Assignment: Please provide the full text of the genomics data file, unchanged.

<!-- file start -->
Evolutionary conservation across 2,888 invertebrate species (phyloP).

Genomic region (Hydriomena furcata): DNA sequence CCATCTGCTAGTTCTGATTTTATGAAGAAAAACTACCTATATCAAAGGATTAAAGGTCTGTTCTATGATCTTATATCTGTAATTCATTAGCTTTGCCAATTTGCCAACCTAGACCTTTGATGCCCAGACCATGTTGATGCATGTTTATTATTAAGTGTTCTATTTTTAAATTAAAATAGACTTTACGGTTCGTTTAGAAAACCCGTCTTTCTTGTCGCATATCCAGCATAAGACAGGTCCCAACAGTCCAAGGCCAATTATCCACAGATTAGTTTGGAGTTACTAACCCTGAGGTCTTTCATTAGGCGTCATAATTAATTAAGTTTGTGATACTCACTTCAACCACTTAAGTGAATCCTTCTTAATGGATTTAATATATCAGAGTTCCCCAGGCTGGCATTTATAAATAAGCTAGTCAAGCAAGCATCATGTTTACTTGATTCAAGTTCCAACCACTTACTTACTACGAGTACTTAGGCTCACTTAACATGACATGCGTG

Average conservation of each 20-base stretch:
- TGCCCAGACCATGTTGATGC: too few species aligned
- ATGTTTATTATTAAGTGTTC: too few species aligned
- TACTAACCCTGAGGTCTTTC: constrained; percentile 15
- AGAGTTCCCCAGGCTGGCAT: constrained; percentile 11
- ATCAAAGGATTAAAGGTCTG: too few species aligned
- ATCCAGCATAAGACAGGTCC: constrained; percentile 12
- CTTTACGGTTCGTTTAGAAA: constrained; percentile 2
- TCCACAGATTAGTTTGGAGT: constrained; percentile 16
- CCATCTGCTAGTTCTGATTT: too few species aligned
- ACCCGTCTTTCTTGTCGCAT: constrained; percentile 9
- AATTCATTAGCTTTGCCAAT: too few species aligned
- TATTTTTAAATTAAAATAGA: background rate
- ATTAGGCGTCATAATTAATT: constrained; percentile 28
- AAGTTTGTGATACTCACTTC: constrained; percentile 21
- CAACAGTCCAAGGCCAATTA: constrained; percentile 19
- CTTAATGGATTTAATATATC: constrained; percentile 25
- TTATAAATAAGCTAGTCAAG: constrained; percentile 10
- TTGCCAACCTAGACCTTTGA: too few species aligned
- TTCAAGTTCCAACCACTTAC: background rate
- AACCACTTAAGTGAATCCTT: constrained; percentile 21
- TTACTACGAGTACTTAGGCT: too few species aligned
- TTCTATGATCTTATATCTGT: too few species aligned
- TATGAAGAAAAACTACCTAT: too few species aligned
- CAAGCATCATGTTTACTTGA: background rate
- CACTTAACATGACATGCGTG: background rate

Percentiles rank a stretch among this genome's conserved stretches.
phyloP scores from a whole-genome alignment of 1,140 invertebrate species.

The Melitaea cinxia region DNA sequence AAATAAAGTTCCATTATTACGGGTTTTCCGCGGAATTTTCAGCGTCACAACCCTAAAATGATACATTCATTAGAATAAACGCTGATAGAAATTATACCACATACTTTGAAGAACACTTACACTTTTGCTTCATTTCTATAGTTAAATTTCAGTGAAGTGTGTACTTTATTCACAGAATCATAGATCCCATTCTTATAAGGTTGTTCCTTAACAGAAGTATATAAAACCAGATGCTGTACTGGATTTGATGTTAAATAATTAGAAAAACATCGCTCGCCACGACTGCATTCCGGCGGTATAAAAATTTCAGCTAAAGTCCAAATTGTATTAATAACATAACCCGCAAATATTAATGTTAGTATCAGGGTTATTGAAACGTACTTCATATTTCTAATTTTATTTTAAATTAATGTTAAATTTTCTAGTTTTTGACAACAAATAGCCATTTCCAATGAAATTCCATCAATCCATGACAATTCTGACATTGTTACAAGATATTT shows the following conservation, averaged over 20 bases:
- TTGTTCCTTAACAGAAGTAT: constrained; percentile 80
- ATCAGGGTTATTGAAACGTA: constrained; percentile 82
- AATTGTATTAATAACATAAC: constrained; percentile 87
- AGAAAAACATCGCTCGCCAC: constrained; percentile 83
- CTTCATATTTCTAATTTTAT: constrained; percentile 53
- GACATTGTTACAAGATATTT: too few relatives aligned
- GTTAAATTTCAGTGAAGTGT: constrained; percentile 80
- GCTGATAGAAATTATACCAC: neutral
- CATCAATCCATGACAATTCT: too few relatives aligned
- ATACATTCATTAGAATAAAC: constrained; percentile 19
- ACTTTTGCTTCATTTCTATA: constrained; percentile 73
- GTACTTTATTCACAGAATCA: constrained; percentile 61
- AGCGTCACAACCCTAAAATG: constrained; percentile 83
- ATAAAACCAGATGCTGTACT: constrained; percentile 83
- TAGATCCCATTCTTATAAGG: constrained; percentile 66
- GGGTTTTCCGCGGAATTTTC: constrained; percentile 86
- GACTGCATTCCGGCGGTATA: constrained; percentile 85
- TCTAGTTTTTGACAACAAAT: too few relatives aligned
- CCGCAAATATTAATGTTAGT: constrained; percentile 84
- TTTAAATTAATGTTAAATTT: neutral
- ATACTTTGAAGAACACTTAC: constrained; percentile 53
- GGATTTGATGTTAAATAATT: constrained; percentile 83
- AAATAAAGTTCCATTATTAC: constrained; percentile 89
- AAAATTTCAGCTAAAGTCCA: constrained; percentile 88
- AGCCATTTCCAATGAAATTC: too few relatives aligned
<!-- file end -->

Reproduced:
Evolutionary conservation across 2,888 invertebrate species (phyloP).

Genomic region (Hydriomena furcata): DNA sequence CCATCTGCTAGTTCTGATTTTATGAAGAAAAACTACCTATATCAAAGGATTAAAGGTCTGTTCTATGATCTTATATCTGTAATTCATTAGCTTTGCCAATTTGCCAACCTAGACCTTTGATGCCCAGACCATGTTGATGCATGTTTATTATTAAGTGTTCTATTTTTAAATTAAAATAGACTTTACGGTTCGTTTAGAAAACCCGTCTTTCTTGTCGCATATCCAGCATAAGACAGGTCCCAACAGTCCAAGGCCAATTATCCACAGATTAGTTTGGAGTTACTAACCCTGAGGTCTTTCATTAGGCGTCATAATTAATTAAGTTTGTGATACTCACTTCAACCACTTAAGTGAATCCTTCTTAATGGATTTAATATATCAGAGTTCCCCAGGCTGGCATTTATAAATAAGCTAGTCAAGCAAGCATCATGTTTACTTGATTCAAGTTCCAACCACTTACTTACTACGAGTACTTAGGCTCACTTAACATGACATGCGTG

Average conservation of each 20-base stretch:
- TGCCCAGACCATGTTGATGC: too few species aligned
- ATGTTTATTATTAAGTGTTC: too few species aligned
- TACTAACCCTGAGGTCTTTC: constrained; percentile 15
- AGAGTTCCCCAGGCTGGCAT: constrained; percentile 11
- ATCAAAGGATTAAAGGTCTG: too few species aligned
- ATCCAGCATAAGACAGGTCC: constrained; percentile 12
- CTTTACGGTTCGTTTAGAAA: constrained; percentile 2
- TCCACAGATTAGTTTGGAGT: constrained; percentile 16
- CCATCTGCTAGTTCTGATTT: too few species aligned
- ACCCGTCTTTCTTGTCGCAT: constrained; percentile 9
- AATTCATTAGCTTTGCCAAT: too few species aligned
- TATTTTTAAATTAAAATAGA: background rate
- ATTAGGCGTCATAATTAATT: constrained; percentile 28
- AAGTTTGTGATACTCACTTC: constrained; percentile 21
- CAACAGTCCAAGGCCAATTA: constrained; percentile 19
- CTTAATGGATTTAATATATC: constrained; percentile 25
- TTATAAATAAGCTAGTCAAG: constrained; percentile 10
- TTGCCAACCTAGACCTTTGA: too few species aligned
- TTCAAGTTCCAACCACTTAC: background rate
- AACCACTTAAGTGAATCCTT: constrained; percentile 21
- TTACTACGAGTACTTAGGCT: too few species aligned
- TTCTATGATCTTATATCTGT: too few species aligned
- TATGAAGAAAAACTACCTAT: too few species aligned
- CAAGCATCATGTTTACTTGA: background rate
- CACTTAACATGACATGCGTG: background rate

Percentiles rank a stretch among this genome's conserved stretches.
phyloP scores from a whole-genome alignment of 1,140 invertebrate species.

The Melitaea cinxia region DNA sequence AAATAAAGTTCCATTATTACGGGTTTTCCGCGGAATTTTCAGCGTCACAACCCTAAAATGATACATTCATTAGAATAAACGCTGATAGAAATTATACCACATACTTTGAAGAACACTTACACTTTTGCTTCATTTCTATAGTTAAATTTCAGTGAAGTGTGTACTTTATTCACAGAATCATAGATCCCATTCTTATAAGGTTGTTCCTTAACAGAAGTATATAAAACCAGATGCTGTACTGGATTTGATGTTAAATAATTAGAAAAACATCGCTCGCCACGACTGCATTCCGGCGGTATAAAAATTTCAGCTAAAGTCCAAATTGTATTAATAACATAACCCGCAAATATTAATGTTAGTATCAGGGTTATTGAAACGTACTTCATATTTCTAATTTTATTTTAAATTAATGTTAAATTTTCTAGTTTTTGACAACAAATAGCCATTTCCAATGAAATTCCATCAATCCATGACAATTCTGACATTGTTACAAGATATTT shows the following conservation, averaged over 20 bases:
- TTGTTCCTTAACAGAAGTAT: constrained; percentile 80
- ATCAGGGTTATTGAAACGTA: constrained; percentile 82
- AATTGTATTAATAACATAAC: constrained; percentile 87
- AGAAAAACATCGCTCGCCAC: constrained; percentile 83
- CTTCATATTTCTAATTTTAT: constrained; percentile 53
- GACATTGTTACAAGATATTT: too few relatives aligned
- GTTAAATTTCAGTGAAGTGT: constrained; percentile 80
- GCTGATAGAAATTATACCAC: neutral
- CATCAATCCATGACAATTCT: too few relatives aligned
- ATACATTCATTAGAATAAAC: constrained; percentile 19
- ACTTTTGCTTCATTTCTATA: constrained; percentile 73
- GTACTTTATTCACAGAATCA: constrained; percentile 61
- AGCGTCACAACCCTAAAATG: constrained; percentile 83
- ATAAAACCAGATGCTGTACT: constrained; percentile 83
- TAGATCCCATTCTTATAAGG: constrained; percentile 66
- GGGTTTTCCGCGGAATTTTC: constrained; percentile 86
- GACTGCATTCCGGCGGTATA: constrained; percentile 85
- TCTAGTTTTTGACAACAAAT: too few relatives aligned
- CCGCAAATATTAATGTTAGT: constrained; percentile 84
- TTTAAATTAATGTTAAATTT: neutral
- ATACTTTGAAGAACACTTAC: constrained; percentile 53
- GGATTTGATGTTAAATAATT: constrained; percentile 83
- AAATAAAGTTCCATTATTAC: constrained; percentile 89
- AAAATTTCAGCTAAAGTCCA: constrained; percentile 88
- AGCCATTTCCAATGAAATTC: too few relatives aligned